A murky cloud clung across the city as the bitter smell of billowing smoke lingered in the air.
It was a single spark from a faulty fuse box that would leave a "gaping wound in the heart of Edinburgh" on a cold December night 15 years ago.
At 8.11pm on December 7, 2002, smoke was spotted rising from Hastie's Close in the middle of the Old Town, a Unesco World Heritage Site.
Although the fire brigade arrived within minutes, the ferocious flames spread to several properties on the Cowgate in less than two hours.
Within four hours, the fire spread up to Chambers Street and South Bridge and it took fire crews 52 hours to fully extinguish the flames within the tightly packed streets.
Businesses such as nightclub La Belle Angele and comedy venue Gilded Balloon were destroyed in the blaze, as well as Edinburgh University's School of Informatics.
Karen Koren will never forget the highs and lows of that night.
Visiting the hospital to meet her granddaughter born that day, the Gilded Balloon owner first heard the news about the fire on her way home.
She did not realise at that point that she would never again set foot in the building where she had established her business 17 years earlier.
"That's when the newspapers started calling me," she says.
"It was devastating at the time. It was so sad because it was a bit of Edinburgh history.
"I still remember standing up at the top of Blair Street being interviewed. It was such a shock."
For George Macdonald, it was the smell coming from the blaze that will be etched in his memory of the night.
The sound engineer had been working at a show in La Belle Angele earlier in the evening and was on a break when he received a call about the fire.
He had been due to return for a second show hours later, when the nightclub would have been bustling with revellers.
"You could easily describe it as a small apocalyptic event in the centre of Edinburgh," he says.
"It was like losing a member of your family. I had probably worked around 700 or 800 nights in there. There was a big family of people involved."
Watching artists such as Radiohead, Oasis and The Libertines perform in the Cowgate venue, George says the club was a "proving ground" for many people who went on to be really successful.
He says: "There were many hundreds of really special nights in there that are in people's hearts as some of the best nights they have ever had.
"People's lives were changed by what happened in that space."
Keen photographer Miles Tubb has always been in the habit of "snapping events" of significance for his project Living Memory Association.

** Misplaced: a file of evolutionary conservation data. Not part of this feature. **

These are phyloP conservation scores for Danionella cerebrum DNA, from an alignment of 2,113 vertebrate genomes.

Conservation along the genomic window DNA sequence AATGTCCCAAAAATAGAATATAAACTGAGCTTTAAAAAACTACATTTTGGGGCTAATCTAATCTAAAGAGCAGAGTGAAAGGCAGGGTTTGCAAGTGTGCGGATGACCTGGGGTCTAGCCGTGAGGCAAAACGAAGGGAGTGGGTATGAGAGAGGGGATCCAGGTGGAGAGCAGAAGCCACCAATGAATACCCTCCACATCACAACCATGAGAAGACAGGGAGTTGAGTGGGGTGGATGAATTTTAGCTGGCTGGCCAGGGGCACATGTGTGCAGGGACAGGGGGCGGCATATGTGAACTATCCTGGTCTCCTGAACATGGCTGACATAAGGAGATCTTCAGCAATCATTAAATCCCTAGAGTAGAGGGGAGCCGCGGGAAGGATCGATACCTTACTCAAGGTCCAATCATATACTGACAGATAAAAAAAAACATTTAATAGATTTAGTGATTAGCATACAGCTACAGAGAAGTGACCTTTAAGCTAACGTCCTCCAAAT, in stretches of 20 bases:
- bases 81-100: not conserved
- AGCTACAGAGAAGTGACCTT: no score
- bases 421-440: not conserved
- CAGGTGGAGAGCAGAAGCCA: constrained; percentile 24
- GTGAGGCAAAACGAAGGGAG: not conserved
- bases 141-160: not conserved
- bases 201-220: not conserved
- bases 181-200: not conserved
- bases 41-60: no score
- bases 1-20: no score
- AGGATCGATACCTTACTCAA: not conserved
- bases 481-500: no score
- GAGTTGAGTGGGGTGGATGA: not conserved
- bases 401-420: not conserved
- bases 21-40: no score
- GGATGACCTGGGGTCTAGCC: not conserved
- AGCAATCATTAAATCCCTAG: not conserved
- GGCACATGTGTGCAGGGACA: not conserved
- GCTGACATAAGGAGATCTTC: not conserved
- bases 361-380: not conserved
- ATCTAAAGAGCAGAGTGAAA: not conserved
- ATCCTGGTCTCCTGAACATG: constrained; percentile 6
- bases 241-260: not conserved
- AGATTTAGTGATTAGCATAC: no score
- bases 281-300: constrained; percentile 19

He remembers the moment he first heard about the news and saw the huddle of film crews and photographers at the top of Blair Street.
"I had friends who were coming out of a Christmas event on Princes Street and they saw a great plume of smoke and a light in the sky from the Cowgate area," Miles recalls.
"The scene itself put me in mind of when you see an old film of the Blitz. Great piles of rubble, smoke still rising, firemen watching the scene.
"A huge area of devastation but all calm."
The buildings destroyed by the fire were first designed in 1785.
They were originally part of a grand scheme by Robert Adam, which was deemed too costly.
Instead, a simplified version drawn up by Robert Kay in the same year was constructed.
"That was really innovative because it is very unusual to have one street built above another in that way," says Fiona MacDonald from Edinburgh World Heritage.
"Some people say it is the first urban viaduct scheme in Europe because it was very innovative. It was a huge loss to the city."
She adds: "Architecturally, it was a very complex construction so to lose that was devastating."
In 2012, archaeologists found remains from 16th century houses, such as pottery and a bone comb, after an excavation of the site.
It took more than a decade after the fire before a new development opened.
Costing £35m, a connection was made between the Cowgate, Chambers Street and South Bridge with a new hotel and shops opening in 2014.
La Belle Angele also reopened later that year after a 12-year wait.
Focusing on his record shop Underground Solu'shn after the fire, George couldn't turn down the chance of helping to bring back the club.
"When it came back, people asked me what it was like," he says.
"I said it was a bit like someone in your family who has died coming back from the dead. They are obviously a wee bit different."
Karen knew the fire would not mark the end of the Gilded Balloon.
Having opened up another venue in Teviot Row a few months before the fire, they moved all of their efforts there for the Edinburgh festivals.
Growing Teviot Row into what has now become a central hub for the Edinburgh Festival Fringe, it was not until this year the family business was able to open an all-year around venue at The Rose Theatre, the first time since being based in the Cowgate.
"The Gilded Balloon was not going to die, that was for sure," she says. "Comedians would come because it was the only place where all comedians could gather together. There was camaraderie.
"Last time I saw Steve Coogan he said he would never forget what this meant to him. We couldn't replace the spirit of the Cowgate, it was just wonderful in those days. But we had to have a fresh start and move on.
"We had supported and nurtured so many comedians and we wanted to continue doing that. And I think in many ways we have."